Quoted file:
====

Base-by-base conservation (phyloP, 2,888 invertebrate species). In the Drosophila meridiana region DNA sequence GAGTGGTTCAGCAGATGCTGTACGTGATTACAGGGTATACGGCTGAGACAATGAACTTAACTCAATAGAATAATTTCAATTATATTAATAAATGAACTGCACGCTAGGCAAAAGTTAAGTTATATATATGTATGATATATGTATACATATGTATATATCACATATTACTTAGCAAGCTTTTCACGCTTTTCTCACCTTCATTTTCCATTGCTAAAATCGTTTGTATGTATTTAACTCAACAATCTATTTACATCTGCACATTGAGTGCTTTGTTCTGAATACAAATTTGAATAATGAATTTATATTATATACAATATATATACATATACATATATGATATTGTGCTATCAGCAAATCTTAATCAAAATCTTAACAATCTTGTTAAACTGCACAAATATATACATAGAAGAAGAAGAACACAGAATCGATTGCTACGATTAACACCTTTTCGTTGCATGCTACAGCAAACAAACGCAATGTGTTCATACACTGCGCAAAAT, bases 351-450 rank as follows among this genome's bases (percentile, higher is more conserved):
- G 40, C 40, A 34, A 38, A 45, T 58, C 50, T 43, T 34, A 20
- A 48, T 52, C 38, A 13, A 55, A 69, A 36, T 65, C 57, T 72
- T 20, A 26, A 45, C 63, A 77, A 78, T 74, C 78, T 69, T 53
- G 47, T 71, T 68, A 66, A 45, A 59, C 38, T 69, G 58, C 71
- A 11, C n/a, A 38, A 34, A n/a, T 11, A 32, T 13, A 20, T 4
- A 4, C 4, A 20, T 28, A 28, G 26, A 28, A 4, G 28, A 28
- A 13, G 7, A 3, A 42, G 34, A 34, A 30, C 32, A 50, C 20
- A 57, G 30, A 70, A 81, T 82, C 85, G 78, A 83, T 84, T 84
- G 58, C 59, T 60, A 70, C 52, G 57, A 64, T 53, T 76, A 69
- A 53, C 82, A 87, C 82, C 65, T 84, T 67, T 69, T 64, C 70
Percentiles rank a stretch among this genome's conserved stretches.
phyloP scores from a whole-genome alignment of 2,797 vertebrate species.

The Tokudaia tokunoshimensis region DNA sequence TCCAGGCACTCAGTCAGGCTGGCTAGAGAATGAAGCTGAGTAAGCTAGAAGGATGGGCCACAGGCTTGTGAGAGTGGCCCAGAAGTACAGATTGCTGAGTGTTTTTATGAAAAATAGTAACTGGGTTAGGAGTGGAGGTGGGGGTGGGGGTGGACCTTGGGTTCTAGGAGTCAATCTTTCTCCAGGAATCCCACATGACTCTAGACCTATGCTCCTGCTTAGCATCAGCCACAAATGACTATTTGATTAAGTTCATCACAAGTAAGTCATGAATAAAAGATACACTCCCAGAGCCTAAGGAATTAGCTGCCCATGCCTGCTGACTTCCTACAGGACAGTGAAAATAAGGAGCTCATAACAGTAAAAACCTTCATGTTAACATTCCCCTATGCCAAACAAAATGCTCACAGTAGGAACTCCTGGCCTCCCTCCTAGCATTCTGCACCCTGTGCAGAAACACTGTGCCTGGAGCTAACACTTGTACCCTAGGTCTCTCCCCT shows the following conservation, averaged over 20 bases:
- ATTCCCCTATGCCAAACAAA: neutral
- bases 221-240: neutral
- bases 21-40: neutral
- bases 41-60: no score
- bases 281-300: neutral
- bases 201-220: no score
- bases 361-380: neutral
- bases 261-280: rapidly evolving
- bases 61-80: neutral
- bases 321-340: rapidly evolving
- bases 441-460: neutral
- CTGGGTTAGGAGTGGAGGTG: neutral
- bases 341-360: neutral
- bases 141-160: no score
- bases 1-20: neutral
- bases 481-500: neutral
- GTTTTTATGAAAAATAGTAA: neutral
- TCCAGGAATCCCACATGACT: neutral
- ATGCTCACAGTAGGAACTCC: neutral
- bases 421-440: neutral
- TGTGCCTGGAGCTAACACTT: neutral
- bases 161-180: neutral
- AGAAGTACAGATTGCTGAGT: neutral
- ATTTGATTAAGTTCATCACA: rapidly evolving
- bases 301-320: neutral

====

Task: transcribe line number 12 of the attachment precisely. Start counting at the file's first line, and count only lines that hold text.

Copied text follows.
Percentiles rank a stretch among this genome's conserved stretches.